"To achieve the lift of a midlight, color is used; not lightener," Rez previously told POPSUGAR. The best part? Anyone can try this hair-color idea. "All hair colors and hair types can look enhanced and more seamless with a secondary color and tone for dimension," Rez says. "Those with permanent base colors can achieve 1-1.5 levels of lift since bleach is not used; so just make sure highlights are not more than two levels lighter than the midlights for cohesion."

Glossy Black

Turns out, glossy black is the new black — especially when it comes to hair color. "This rich black with extra shine treatments to give it a reflective look is trending after Netflix's popular show 'Wednesday,'" says Valdes.

Still, before you grab a box of hair dye, know this: "This sounds easier than it is since most people think of glossy black as one color, but there are actually multiple tones involved to get the right shine and movement without looking inky and solid," Papanikolas says. "Hair color comes in 10 levels, and half of them are in the dark family, ranging from level one, black, to level five, medium brown. Glossy black incorporates all of these."

Hillier agrees, adding, "Jet black is a vibe, it's a whole commitment. Cool-tone black gives off an eclectic feel, helping any artist get into the groove. Be sure to specify with your colorist what tone you want the hair to shine in the light to nail it exactly."

Golden Highlights

Everyone from Hailey Bieber to Kaia Gerber is getting in on the "winter gold" hair-color trend, which includes golden-toned highlights and looks especially flattering on anyone with a medium- to dark-brown base. "[It's] a brunette shade that uses gold as the dominant tone, rather than red, chocolate, or ash," celebrity hairstylist and Evo Hair brand ambassador Tom Smith previously told POPSUGAR.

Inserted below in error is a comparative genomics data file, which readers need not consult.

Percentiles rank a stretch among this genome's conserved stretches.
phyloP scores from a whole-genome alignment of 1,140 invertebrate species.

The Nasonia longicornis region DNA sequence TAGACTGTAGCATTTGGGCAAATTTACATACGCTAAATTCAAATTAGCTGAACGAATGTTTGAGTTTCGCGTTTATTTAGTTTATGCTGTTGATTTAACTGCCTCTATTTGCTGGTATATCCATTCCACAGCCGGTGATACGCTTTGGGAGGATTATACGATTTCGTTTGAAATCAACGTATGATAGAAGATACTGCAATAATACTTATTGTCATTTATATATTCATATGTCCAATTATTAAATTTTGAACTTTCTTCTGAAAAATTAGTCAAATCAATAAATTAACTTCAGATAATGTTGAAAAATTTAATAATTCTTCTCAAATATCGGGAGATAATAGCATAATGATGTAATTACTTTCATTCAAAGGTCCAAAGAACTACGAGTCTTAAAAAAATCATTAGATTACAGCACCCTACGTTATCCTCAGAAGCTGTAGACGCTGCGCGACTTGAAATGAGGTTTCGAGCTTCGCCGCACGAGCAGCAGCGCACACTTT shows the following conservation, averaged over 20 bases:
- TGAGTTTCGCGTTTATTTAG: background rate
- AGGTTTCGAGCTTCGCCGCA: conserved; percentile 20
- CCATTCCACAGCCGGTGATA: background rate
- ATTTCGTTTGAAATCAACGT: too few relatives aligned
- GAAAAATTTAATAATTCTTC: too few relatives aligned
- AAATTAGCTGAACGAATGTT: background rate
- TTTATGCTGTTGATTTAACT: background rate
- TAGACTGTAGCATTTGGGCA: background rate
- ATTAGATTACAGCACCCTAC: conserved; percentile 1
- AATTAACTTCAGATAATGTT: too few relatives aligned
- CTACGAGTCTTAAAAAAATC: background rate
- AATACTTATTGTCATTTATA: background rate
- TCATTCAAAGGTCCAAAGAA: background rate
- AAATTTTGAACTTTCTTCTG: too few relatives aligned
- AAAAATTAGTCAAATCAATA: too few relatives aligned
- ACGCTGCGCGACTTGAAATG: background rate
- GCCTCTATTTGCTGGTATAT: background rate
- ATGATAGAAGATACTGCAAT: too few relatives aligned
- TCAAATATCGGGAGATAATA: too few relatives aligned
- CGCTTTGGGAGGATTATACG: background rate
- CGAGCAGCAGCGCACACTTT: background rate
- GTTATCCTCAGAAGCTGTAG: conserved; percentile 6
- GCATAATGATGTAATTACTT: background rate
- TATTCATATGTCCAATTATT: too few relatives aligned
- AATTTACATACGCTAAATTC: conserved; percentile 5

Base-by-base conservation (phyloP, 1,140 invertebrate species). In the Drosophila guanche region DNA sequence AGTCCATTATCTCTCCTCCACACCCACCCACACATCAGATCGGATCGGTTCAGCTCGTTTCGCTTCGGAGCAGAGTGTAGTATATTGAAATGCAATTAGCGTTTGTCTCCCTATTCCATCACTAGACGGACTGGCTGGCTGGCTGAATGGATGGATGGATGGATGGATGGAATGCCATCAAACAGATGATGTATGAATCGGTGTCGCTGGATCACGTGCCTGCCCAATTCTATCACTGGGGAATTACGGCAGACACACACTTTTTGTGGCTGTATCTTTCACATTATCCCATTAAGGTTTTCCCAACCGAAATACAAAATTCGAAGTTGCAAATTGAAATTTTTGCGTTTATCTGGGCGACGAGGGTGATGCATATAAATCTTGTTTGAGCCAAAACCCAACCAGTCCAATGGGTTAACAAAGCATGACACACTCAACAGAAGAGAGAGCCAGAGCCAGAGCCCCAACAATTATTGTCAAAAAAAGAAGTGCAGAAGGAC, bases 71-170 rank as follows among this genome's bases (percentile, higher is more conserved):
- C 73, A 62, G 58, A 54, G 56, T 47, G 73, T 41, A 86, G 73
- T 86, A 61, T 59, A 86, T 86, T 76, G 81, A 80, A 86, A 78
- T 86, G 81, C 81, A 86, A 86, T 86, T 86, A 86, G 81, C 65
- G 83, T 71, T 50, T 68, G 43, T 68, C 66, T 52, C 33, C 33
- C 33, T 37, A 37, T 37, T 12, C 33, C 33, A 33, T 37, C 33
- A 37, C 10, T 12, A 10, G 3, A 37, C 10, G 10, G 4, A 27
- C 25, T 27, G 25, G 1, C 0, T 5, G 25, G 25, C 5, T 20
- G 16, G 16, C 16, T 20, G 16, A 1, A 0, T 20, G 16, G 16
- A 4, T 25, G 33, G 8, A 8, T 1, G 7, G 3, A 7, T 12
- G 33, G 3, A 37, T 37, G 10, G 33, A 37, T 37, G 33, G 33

To get the look, Smith says to ask your stylist for a level six or seven shade of brown with multidimensional golden tones. "Think lots of lowlights in differing levels with gold being the dominant tone," LA-based colorist Ashleigh Marie adds.

Reverse Balayage

This is one you've probably seen 10 times over on TikTok, but reverse balayage isn't going anywhere in 2024. "The reverse highlight has been making a grand appearance," Hillier says. The trend gets its name because it's the polar opposite of balayage you immediately think of (read: light, sun-kissed color). Instead, it's all about utilizing darker hues to bring in that contrast.

"The idea is to blend the client's natural color, or a tone that you and your colorist agree upon, into previously highlighted hair to create a melted, gradient look from root to ends," Giancarlo Carollo, colorist at the Marine Robinson Salon, previously told POPSUGAR.

Buttery Blond

When you hear the word "butter," maybe you think "The Great British Bake Off" (and you're not wrong). But in 2024, it's also forecasted to be a huge hair-color trend for blondes. "Clients who are usually lovers of bright platinum hair are requesting a darker golden blond to warm things up for winter," says colorist Jennifer Korab. "We are seeing a shift in bright blonds to warmer, darker tones with more lightness around the face. A lot of my clients are adding a money-piece highlights to keep that pop of blond around the face."

Sombré Highlights

Move over, ombré — the latest highlights trend is all about sombré (which combines the words "soft" and "ombré"). Like balayage, it's more about the coloring technique than the shade itself. "Sombré can be done with all sorts of colors," celebrity hairstylist and Dove Hair ambassador Jennifer Yepez previously told POPSUGAR. "You will see a softer change of color in the hair instead of the typical dark root into blond."

You can get the sombré look on blond, brunette, and red hair, to name just a few of the possibilities, so when you head to the salon, the first thing your colorist will want to do is establish your base. Once you determine your starting point, you'll want to look for some inspiration. "I suggest bringing a reference to show your stylist no matter what look you're going for," Yepez says.